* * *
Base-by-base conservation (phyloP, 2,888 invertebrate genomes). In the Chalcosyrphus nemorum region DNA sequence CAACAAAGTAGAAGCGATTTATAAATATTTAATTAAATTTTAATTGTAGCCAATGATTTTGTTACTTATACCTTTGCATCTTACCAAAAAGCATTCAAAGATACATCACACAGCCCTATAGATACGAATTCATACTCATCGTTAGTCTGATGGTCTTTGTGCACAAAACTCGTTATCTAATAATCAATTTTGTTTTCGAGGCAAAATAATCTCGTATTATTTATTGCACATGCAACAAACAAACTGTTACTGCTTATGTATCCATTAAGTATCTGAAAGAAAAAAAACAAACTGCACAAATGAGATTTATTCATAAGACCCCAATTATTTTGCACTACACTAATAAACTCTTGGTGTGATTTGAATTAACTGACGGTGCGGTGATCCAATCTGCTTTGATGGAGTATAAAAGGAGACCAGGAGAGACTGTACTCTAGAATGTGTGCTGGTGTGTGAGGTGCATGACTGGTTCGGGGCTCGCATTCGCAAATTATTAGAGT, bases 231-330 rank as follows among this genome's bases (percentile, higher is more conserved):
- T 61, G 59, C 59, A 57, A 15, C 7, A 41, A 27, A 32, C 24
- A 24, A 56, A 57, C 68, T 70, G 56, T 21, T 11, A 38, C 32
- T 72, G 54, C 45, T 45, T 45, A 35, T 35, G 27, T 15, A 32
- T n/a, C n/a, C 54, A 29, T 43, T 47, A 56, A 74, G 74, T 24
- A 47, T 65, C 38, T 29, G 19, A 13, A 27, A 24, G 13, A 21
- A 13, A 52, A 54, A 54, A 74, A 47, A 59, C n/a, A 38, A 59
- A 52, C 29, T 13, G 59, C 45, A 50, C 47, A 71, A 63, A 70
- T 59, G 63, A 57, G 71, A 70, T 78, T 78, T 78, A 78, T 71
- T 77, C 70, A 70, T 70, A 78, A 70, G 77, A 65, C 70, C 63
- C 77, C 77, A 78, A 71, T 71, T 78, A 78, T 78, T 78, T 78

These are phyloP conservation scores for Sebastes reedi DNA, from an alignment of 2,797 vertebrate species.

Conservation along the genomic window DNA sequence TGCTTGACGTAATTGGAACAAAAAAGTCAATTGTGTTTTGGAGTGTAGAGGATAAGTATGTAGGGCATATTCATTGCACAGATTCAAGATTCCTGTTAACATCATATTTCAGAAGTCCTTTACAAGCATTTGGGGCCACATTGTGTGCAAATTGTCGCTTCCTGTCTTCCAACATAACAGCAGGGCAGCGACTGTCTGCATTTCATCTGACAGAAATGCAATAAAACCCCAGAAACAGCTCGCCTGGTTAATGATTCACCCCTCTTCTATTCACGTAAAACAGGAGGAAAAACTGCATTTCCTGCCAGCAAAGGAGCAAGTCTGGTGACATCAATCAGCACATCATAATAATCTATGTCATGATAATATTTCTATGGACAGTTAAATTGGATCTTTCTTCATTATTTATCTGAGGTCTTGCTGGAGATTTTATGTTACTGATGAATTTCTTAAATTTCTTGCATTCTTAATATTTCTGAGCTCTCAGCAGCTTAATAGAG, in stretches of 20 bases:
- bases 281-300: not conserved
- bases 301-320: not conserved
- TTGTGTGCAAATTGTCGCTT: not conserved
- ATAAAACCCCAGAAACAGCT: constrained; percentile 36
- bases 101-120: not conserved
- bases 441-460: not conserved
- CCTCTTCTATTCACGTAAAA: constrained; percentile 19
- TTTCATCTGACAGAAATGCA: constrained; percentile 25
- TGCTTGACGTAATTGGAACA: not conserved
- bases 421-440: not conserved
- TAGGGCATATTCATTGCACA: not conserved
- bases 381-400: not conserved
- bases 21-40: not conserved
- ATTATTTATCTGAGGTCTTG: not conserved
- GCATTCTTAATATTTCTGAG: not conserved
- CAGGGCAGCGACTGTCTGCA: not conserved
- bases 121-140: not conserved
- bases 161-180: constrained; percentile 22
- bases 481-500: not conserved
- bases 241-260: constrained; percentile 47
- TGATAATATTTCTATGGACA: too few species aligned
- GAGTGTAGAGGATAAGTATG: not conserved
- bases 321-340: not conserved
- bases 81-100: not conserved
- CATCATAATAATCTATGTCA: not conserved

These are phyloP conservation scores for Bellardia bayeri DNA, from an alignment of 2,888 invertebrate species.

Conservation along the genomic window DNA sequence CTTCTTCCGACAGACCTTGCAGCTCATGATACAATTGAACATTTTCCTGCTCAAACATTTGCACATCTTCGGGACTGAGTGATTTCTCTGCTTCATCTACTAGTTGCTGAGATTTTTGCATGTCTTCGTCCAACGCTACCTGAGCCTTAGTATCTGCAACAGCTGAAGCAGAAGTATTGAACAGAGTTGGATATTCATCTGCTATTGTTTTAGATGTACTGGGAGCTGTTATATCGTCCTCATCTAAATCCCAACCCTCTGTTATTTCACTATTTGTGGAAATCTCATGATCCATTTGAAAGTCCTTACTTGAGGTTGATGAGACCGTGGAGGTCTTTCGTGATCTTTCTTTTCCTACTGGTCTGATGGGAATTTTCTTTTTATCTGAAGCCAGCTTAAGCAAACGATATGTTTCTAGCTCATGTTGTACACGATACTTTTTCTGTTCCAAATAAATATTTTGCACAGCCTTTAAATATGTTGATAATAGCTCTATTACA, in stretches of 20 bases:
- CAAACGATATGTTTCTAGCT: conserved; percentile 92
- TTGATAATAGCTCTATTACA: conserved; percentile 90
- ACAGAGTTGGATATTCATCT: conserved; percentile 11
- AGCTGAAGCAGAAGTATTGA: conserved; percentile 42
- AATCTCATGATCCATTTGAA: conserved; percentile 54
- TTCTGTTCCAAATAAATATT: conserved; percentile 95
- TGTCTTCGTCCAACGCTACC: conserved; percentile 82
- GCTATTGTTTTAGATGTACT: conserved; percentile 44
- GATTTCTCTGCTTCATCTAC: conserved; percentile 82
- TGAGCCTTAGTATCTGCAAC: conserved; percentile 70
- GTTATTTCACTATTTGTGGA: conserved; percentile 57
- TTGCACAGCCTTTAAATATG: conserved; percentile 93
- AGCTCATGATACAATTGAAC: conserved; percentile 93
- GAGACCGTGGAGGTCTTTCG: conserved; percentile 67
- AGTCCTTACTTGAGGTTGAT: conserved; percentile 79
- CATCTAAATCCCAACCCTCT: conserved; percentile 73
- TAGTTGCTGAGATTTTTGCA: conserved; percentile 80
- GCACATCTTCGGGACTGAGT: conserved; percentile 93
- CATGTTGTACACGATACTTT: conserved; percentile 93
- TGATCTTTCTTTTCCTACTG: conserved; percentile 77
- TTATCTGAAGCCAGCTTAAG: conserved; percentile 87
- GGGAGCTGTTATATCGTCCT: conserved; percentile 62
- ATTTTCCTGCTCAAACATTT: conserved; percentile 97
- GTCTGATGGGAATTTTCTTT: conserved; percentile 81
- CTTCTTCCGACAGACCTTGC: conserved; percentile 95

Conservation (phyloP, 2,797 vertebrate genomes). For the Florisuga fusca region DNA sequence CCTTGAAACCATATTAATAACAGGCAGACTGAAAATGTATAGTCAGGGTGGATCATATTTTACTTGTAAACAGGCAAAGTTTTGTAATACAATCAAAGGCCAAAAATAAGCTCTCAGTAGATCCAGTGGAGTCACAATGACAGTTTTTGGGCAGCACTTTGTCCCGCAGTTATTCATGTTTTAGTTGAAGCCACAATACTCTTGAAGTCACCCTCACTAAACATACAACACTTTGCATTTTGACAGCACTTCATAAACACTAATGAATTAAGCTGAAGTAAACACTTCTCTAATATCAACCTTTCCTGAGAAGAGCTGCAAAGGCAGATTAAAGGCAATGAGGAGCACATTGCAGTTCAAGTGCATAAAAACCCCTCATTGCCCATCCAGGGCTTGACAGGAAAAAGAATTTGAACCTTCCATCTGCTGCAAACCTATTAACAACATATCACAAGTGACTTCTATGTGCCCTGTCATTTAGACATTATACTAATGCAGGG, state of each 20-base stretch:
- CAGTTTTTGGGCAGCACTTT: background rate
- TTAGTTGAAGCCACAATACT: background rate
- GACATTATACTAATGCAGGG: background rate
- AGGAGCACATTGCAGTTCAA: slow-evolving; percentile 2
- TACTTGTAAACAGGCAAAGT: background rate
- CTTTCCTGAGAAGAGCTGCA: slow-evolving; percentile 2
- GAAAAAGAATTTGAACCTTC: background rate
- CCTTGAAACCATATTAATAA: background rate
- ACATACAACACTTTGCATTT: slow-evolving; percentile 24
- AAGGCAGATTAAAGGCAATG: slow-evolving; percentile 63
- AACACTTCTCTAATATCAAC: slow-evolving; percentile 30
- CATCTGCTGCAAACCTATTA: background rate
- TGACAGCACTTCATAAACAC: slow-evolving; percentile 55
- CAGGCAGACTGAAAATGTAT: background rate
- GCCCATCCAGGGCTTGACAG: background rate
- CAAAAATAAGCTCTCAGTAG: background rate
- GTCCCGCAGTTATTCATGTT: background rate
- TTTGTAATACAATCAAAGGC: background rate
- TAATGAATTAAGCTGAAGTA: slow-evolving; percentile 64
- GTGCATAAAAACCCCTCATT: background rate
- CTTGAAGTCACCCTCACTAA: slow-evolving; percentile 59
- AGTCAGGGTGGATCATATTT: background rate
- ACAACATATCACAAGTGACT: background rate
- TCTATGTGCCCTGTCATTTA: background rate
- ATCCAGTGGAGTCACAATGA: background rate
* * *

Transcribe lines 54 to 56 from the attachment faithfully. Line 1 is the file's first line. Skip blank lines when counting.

- GAGACCGTGGAGGTCTTTCG: conserved; percentile 67
- AGTCCTTACTTGAGGTTGAT: conserved; percentile 79
- CATCTAAATCCCAACCCTCT: conserved; percentile 73